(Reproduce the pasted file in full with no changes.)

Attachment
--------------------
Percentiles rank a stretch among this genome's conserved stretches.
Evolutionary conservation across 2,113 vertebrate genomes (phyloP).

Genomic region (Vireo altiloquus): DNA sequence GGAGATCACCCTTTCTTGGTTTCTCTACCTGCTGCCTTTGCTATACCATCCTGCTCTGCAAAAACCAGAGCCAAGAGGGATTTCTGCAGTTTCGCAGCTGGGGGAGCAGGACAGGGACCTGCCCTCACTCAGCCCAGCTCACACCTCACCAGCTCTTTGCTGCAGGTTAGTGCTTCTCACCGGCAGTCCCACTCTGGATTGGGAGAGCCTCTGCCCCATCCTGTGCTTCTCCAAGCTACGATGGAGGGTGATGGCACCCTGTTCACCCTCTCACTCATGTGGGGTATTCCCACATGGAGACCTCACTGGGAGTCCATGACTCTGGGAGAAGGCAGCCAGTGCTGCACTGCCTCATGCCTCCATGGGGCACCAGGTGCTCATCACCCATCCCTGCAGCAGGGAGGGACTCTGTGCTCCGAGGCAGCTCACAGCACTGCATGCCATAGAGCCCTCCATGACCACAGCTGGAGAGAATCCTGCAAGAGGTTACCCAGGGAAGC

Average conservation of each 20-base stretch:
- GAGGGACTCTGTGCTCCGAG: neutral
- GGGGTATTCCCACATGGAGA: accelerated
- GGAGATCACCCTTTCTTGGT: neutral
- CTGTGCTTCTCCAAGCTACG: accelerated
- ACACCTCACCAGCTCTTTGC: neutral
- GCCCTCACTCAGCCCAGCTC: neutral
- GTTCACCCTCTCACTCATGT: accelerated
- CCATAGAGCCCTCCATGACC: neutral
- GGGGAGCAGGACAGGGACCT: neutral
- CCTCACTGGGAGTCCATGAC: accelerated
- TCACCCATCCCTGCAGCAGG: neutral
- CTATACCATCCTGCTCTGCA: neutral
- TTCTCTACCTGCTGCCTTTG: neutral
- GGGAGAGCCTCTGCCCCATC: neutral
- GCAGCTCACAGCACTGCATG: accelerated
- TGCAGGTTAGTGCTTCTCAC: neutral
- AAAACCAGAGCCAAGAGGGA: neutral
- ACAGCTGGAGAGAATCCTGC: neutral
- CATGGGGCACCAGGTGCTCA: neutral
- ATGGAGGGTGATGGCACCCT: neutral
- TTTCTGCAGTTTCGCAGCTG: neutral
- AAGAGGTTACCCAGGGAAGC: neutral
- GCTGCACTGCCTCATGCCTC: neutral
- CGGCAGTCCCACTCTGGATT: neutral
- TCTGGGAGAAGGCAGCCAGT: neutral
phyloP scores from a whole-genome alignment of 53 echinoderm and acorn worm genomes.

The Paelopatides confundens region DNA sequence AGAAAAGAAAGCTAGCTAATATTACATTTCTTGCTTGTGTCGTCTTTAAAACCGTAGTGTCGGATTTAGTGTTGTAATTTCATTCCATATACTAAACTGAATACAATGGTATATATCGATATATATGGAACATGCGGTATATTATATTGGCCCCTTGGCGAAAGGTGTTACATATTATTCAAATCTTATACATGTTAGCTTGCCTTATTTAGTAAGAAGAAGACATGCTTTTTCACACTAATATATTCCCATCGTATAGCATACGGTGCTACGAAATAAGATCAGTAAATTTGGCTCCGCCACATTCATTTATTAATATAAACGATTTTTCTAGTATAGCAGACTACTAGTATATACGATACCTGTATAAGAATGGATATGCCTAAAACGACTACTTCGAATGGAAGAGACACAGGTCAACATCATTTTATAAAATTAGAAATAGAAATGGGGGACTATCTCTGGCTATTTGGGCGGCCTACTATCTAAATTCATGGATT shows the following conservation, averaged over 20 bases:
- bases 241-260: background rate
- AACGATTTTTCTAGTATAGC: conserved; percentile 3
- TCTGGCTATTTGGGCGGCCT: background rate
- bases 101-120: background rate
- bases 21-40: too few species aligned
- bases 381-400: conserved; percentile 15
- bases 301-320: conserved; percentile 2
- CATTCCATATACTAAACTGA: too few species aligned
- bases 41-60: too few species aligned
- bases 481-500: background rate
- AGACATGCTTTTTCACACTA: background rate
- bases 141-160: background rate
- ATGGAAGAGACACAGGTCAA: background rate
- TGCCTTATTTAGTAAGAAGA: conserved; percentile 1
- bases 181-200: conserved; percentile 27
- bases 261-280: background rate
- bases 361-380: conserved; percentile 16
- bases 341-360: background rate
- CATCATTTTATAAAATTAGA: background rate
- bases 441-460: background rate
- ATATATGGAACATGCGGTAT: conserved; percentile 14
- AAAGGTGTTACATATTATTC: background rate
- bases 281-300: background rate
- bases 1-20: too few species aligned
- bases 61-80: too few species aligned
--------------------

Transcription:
Percentiles rank a stretch among this genome's conserved stretches.
Evolutionary conservation across 2,113 vertebrate genomes (phyloP).

Genomic region (Vireo altiloquus): DNA sequence GGAGATCACCCTTTCTTGGTTTCTCTACCTGCTGCCTTTGCTATACCATCCTGCTCTGCAAAAACCAGAGCCAAGAGGGATTTCTGCAGTTTCGCAGCTGGGGGAGCAGGACAGGGACCTGCCCTCACTCAGCCCAGCTCACACCTCACCAGCTCTTTGCTGCAGGTTAGTGCTTCTCACCGGCAGTCCCACTCTGGATTGGGAGAGCCTCTGCCCCATCCTGTGCTTCTCCAAGCTACGATGGAGGGTGATGGCACCCTGTTCACCCTCTCACTCATGTGGGGTATTCCCACATGGAGACCTCACTGGGAGTCCATGACTCTGGGAGAAGGCAGCCAGTGCTGCACTGCCTCATGCCTCCATGGGGCACCAGGTGCTCATCACCCATCCCTGCAGCAGGGAGGGACTCTGTGCTCCGAGGCAGCTCACAGCACTGCATGCCATAGAGCCCTCCATGACCACAGCTGGAGAGAATCCTGCAAGAGGTTACCCAGGGAAGC

Average conservation of each 20-base stretch:
- GAGGGACTCTGTGCTCCGAG: neutral
- GGGGTATTCCCACATGGAGA: accelerated
- GGAGATCACCCTTTCTTGGT: neutral
- CTGTGCTTCTCCAAGCTACG: accelerated
- ACACCTCACCAGCTCTTTGC: neutral
- GCCCTCACTCAGCCCAGCTC: neutral
- GTTCACCCTCTCACTCATGT: accelerated
- CCATAGAGCCCTCCATGACC: neutral
- GGGGAGCAGGACAGGGACCT: neutral
- CCTCACTGGGAGTCCATGAC: accelerated
- TCACCCATCCCTGCAGCAGG: neutral
- CTATACCATCCTGCTCTGCA: neutral
- TTCTCTACCTGCTGCCTTTG: neutral
- GGGAGAGCCTCTGCCCCATC: neutral
- GCAGCTCACAGCACTGCATG: accelerated
- TGCAGGTTAGTGCTTCTCAC: neutral
- AAAACCAGAGCCAAGAGGGA: neutral
- ACAGCTGGAGAGAATCCTGC: neutral
- CATGGGGCACCAGGTGCTCA: neutral
- ATGGAGGGTGATGGCACCCT: neutral
- TTTCTGCAGTTTCGCAGCTG: neutral
- AAGAGGTTACCCAGGGAAGC: neutral
- GCTGCACTGCCTCATGCCTC: neutral
- CGGCAGTCCCACTCTGGATT: neutral
- TCTGGGAGAAGGCAGCCAGT: neutral
phyloP scores from a whole-genome alignment of 53 echinoderm and acorn worm genomes.

The Paelopatides confundens region DNA sequence AGAAAAGAAAGCTAGCTAATATTACATTTCTTGCTTGTGTCGTCTTTAAAACCGTAGTGTCGGATTTAGTGTTGTAATTTCATTCCATATACTAAACTGAATACAATGGTATATATCGATATATATGGAACATGCGGTATATTATATTGGCCCCTTGGCGAAAGGTGTTACATATTATTCAAATCTTATACATGTTAGCTTGCCTTATTTAGTAAGAAGAAGACATGCTTTTTCACACTAATATATTCCCATCGTATAGCATACGGTGCTACGAAATAAGATCAGTAAATTTGGCTCCGCCACATTCATTTATTAATATAAACGATTTTTCTAGTATAGCAGACTACTAGTATATACGATACCTGTATAAGAATGGATATGCCTAAAACGACTACTTCGAATGGAAGAGACACAGGTCAACATCATTTTATAAAATTAGAAATAGAAATGGGGGACTATCTCTGGCTATTTGGGCGGCCTACTATCTAAATTCATGGATT shows the following conservation, averaged over 20 bases:
- bases 241-260: background rate
- AACGATTTTTCTAGTATAGC: conserved; percentile 3
- TCTGGCTATTTGGGCGGCCT: background rate
- bases 101-120: background rate
- bases 21-40: too few species aligned
- bases 381-400: conserved; percentile 15
- bases 301-320: conserved; percentile 2
- CATTCCATATACTAAACTGA: too few species aligned
- bases 41-60: too few species aligned
- bases 481-500: background rate
- AGACATGCTTTTTCACACTA: background rate
- bases 141-160: background rate
- ATGGAAGAGACACAGGTCAA: background rate
- TGCCTTATTTAGTAAGAAGA: conserved; percentile 1
- bases 181-200: conserved; percentile 27
- bases 261-280: background rate
- bases 361-380: conserved; percentile 16
- bases 341-360: background rate
- CATCATTTTATAAAATTAGA: background rate
- bases 441-460: background rate
- ATATATGGAACATGCGGTAT: conserved; percentile 14
- AAAGGTGTTACATATTATTC: background rate
- bases 281-300: background rate
- bases 1-20: too few species aligned
- bases 61-80: too few species aligned